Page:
Culpable: (adj) deserving blame or censure; blameworthy.

I was born in a hospital in Columbus, Ohio.

Honestly, the single incident didn’t do a whole lot for me except provide me life.

I was born again in a little church and got baptized.

It felt good for a while, but then I discovered that I had to keep going and scrounge out some purpose.

When I was eighteen years of age, I wrote my first musical number.

It felt mighty good to be creative. It was rewarding on that first composition and continues to be so. But it’s not the highlight of my life.

I saw sons born into my household and sons who came through my front door.

They were all amazing, but they didn’t provide the backbone and meaning for my journey.

I really became a human being the day I allowed myself to be culpable for my actions and I was not afraid to admit the wrongs I engineered.

Before that day, I avoided confrontations—even lied, cheated and rewrote history to prove I was not at fault.

This dodging of responsibility occasionally made me the “Bad Dad,” a mediocre workman, an insufficient artist, an unpredictable lover and a horrible Christian.

My life began when I was prepared to admit where I screwed up.

Any human who is not willing to be culpable for his or her own actions is not only obnoxious but dangerous to the whole tribe.


funny wisdom on words that begin with a C


Cross: (n) the structure on which Jesus was executed.

Word has it the angels appeared at his birth.

There were doves flying about as he was baptized.

He certainly favored his time with children.

His whole message about life began with the word, “Happy.”

He wanted us to consider lilies.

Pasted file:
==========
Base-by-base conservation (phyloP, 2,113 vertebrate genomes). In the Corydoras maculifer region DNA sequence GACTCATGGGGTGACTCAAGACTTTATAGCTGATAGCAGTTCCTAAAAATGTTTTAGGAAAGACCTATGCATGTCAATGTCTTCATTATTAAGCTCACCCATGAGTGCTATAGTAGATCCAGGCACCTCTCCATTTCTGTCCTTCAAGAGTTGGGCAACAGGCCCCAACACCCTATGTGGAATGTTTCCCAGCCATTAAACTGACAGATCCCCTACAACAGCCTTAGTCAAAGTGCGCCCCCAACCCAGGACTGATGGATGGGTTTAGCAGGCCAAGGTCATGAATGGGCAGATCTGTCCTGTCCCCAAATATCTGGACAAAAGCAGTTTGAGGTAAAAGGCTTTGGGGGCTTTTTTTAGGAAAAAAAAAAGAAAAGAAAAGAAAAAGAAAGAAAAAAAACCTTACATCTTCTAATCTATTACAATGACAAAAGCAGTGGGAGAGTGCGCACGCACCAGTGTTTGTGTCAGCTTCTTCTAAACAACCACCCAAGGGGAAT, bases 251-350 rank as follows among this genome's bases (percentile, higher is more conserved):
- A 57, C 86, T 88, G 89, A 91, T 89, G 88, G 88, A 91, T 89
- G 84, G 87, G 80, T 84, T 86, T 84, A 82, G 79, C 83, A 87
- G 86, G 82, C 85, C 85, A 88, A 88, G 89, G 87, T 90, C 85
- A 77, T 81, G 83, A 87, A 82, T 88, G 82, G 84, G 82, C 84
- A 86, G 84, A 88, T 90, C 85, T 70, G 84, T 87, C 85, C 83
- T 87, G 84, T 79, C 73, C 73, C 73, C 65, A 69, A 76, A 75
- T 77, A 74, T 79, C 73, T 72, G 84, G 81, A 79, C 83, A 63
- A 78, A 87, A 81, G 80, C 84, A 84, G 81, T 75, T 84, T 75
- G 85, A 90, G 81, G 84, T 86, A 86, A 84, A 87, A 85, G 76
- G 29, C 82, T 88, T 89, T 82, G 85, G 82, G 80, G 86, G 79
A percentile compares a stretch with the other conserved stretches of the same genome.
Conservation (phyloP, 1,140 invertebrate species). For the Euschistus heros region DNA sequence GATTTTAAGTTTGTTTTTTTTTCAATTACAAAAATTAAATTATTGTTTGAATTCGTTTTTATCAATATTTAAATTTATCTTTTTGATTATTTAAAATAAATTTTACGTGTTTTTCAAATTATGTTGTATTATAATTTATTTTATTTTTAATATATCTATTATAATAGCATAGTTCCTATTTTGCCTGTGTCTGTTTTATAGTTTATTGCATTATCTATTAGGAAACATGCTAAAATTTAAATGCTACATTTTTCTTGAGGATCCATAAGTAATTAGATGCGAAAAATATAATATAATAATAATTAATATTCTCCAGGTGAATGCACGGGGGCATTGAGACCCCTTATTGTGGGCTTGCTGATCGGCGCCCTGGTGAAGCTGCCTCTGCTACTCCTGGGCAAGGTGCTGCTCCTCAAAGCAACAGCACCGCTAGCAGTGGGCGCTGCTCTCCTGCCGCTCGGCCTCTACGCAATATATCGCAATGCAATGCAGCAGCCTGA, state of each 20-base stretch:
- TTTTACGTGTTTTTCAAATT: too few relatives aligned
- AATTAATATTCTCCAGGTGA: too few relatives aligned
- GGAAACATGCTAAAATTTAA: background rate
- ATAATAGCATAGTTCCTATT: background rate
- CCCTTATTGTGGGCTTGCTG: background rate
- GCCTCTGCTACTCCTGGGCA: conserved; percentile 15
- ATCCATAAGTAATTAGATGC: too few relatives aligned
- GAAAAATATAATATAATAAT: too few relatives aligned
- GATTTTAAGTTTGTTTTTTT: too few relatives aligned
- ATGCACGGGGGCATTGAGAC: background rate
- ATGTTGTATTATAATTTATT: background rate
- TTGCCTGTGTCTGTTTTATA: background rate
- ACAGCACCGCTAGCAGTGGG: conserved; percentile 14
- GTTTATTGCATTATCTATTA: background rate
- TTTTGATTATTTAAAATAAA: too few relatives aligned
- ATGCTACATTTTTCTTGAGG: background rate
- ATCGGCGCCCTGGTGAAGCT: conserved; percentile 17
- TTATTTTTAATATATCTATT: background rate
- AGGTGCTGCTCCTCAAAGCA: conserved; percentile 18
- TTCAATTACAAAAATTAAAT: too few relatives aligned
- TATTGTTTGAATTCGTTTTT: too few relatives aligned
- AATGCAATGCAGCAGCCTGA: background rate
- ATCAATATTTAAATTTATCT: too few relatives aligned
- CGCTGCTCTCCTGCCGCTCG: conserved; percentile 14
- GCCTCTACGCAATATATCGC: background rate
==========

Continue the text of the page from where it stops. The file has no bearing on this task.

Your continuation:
He told stories about sparrows.

He fed five thousand people with bread and fish.

His hands possessed some healing.

It says that he wept.

He marveled.

He talked about seeds, planting, fishing.

He favored the second mile.

They claim he personally emptied a tomb—more than once.

People walked after they met him. They hadn’t done that before.

People could see after an encounter with him—some of them born blind.

He was moved with compassion.

And he had the ability of looking at the world around him and discerning how things work—without bitching.

Yet with all this symbolism—all this imagery—all this amazing storytelling, he is known for a cross.


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Words from Dic(tionary)

by J. R. Practix

dictionary with letter AAcquiescent: (adj.) a person who is ready to accept something without protest or to do what someone else wants: e.g. the unions were acquiescent and there was no overt conflict.

I sat and stared at that word for at least ten minutes.

I tried to imagine a climate or situation where being acquiescent had completely positive overtones. I understand that we believe it does.

For instance, I remember that when I had teenage sons I often wanted them to be acquiescent. But looking back on it now that they are all grown, I see that their lack of compliance was often the signal of a creative explosion within them which was NOT grounded in rebellions, but rather, was ordained by the priest of inspiration.

  • Is it possible to be acquiescent and be strong?
  • How about acquiescent and driven?
  • Acquiescent and earth-changing?
  • Acquiescent and a true son of God?

I just don’t know.

Certainly there are times when I want to be the peace giver and the peace provider for situations which are rife with volatility. But actually, these occasions are so rare that it’s barely worth bringing up. Most of the time there needs to be a strength that is baptized in mercy, anointed with resolve and willing to express grace.

But that’s not really acquiescent, now, is it?

When I think of acquiescent, I think of a span of nearly forty years in this country–from 1820 to 1860–when political men of good will allowed for slavery to continue in an attempt to keep everything running on an even keel and to avoid the horror of conflict and war. They compromised. They allowed a whole generation of black Americans to be born, to live, to suffer and die in chains in order to maintain an amiable, uneasy peace.

It was not destined to be.

There you go. Acquiescence only works when we are destined to give in to an inevitable truth. To give in to a lie in order to prevent upheaval is not acquiescence.

It’s just cowardly.